Taunton street preacher's conviction quashed

Michael Overd
Image caption Michael Overd was convicted of a public order offence in March and fined £200 and ordered to pay compensation and costs totalling £1,200

A Christian street preacher found guilty of delivering homophobic sermons has won an appeal against his conviction.

Michael Overd, 50, who preaches on the streets of Taunton, was found guilty of a public order offence in March.

The conviction was quashed by Judge David Ticehurst at Taunton Crown Court.

Following Friday's hearing, Mr Overd said the Crown Prosecution Service had failed to provide sufficient evidence to justify his conviction.

He said: "Today the court was faced with the farcical situation of a witness telling the judge that he couldn't even remember what I had said, but simply asserting that it was 'homophobic'.

"Rather than prizing freedom of expression and protecting it, the police and the prosecutors risk undermining it, because they've become paranoid about anyone who might possibly feel offended."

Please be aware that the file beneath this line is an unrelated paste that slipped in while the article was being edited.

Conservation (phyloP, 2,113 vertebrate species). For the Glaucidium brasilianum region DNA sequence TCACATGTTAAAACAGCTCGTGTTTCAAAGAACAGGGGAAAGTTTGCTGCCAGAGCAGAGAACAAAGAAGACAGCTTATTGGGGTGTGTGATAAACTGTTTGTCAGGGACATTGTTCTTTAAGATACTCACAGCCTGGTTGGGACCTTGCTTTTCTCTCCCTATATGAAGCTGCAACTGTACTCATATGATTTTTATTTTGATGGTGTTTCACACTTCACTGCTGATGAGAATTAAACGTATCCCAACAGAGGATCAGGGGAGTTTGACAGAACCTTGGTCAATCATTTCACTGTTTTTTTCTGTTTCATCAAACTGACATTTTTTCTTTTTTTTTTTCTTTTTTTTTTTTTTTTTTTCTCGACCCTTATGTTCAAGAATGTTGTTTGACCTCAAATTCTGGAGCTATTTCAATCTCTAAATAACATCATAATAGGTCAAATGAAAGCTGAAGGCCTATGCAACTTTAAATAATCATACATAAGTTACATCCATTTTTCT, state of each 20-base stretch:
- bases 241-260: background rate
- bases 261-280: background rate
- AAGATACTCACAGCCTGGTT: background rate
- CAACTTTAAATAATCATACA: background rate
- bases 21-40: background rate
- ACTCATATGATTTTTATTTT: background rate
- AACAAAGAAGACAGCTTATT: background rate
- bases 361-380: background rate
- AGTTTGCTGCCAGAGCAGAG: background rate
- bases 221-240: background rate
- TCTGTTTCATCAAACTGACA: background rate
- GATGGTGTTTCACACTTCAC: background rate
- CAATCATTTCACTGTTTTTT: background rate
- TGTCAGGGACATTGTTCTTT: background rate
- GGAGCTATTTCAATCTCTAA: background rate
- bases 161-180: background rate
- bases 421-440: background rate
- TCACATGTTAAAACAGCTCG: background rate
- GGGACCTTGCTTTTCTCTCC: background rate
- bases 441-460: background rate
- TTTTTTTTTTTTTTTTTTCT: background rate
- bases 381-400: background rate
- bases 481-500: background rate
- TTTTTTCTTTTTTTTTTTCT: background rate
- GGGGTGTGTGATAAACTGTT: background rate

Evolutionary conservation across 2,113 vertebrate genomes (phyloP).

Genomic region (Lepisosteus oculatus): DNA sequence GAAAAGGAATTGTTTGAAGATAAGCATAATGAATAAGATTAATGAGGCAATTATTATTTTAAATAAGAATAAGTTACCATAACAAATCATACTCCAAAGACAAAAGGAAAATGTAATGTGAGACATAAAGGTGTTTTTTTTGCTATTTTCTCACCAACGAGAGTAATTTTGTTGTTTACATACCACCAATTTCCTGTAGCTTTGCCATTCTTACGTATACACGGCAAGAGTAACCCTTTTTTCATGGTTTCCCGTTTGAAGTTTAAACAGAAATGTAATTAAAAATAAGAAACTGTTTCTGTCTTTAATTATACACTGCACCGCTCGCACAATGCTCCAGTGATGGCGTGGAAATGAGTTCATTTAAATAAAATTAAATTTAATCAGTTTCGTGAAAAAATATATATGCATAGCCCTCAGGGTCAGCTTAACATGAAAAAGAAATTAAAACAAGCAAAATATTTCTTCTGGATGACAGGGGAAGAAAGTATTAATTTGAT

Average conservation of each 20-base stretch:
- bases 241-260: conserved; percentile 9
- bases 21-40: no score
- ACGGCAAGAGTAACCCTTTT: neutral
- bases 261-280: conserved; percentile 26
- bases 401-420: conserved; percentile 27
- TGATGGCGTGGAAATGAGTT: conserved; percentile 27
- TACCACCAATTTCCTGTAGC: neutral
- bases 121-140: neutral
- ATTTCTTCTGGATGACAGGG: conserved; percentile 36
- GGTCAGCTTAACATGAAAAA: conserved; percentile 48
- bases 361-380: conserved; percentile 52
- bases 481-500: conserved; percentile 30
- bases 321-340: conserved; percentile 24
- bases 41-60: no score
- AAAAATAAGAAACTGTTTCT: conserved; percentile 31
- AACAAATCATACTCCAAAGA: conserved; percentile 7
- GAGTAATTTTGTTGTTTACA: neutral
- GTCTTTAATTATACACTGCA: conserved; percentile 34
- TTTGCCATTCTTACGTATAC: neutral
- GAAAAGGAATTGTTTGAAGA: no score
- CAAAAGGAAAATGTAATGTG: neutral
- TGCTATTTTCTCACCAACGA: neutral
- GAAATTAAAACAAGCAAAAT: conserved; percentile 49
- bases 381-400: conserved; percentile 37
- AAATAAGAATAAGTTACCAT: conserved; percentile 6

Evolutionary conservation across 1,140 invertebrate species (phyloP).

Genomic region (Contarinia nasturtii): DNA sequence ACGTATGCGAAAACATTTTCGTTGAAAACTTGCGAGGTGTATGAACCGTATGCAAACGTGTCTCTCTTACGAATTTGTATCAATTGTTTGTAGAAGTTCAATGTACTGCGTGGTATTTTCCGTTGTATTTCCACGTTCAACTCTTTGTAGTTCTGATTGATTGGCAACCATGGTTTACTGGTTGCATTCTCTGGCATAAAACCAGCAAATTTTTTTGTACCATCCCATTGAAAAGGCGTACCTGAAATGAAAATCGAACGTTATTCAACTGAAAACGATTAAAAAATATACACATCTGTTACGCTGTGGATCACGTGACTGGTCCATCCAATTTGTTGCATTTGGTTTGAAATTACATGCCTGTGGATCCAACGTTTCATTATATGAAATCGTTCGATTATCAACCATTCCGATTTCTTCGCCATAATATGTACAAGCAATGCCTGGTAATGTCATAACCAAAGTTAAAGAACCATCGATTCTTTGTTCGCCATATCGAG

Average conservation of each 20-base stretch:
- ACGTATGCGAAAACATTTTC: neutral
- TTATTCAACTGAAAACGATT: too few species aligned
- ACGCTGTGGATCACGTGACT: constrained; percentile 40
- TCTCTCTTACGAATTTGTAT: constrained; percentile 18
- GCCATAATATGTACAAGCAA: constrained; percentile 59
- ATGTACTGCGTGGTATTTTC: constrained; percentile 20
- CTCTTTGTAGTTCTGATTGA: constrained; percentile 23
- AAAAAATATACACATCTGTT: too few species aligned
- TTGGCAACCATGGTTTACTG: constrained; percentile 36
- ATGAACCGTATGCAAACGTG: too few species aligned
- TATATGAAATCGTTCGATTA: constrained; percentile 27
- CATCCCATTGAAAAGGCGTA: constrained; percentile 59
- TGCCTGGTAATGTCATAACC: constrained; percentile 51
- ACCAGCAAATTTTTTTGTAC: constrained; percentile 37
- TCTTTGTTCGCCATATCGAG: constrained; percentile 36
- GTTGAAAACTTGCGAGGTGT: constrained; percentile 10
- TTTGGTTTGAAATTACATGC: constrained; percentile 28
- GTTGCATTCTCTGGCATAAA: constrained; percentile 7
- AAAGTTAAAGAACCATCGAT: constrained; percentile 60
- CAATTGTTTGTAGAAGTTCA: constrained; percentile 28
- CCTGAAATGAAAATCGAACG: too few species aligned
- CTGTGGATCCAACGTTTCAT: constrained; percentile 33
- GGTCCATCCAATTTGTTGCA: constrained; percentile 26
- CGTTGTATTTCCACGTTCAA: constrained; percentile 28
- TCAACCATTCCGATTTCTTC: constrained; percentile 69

'Motivated by love'

He added that the motivation in all his preaching was to "share God's message of love and forgiveness through Jesus Christ".

"To do that I have to talk about the reality of life, including our sinfulness," he said.

Judge Ticehurst also awarded costs in favour of Mr Overd, who lives in Creech St Michael, Somerset, and is supported by the Christian Legal Centre (CLC).

Andrea Williams, chief executive of the CLC, said it was the "right decision" but it "should never have come to this".

"Mike Overd is motivated by love and simply wants to share the good news of Jesus Christ," she said.

"Public debate is becoming more superficial and fragile. People feel that certain things can't be said. That is dangerous.

"It prevents us from challenging ideas, beliefs and behaviour that need to be challenged. It may make some people feel more comfortable, but it doesn't make the country safer."

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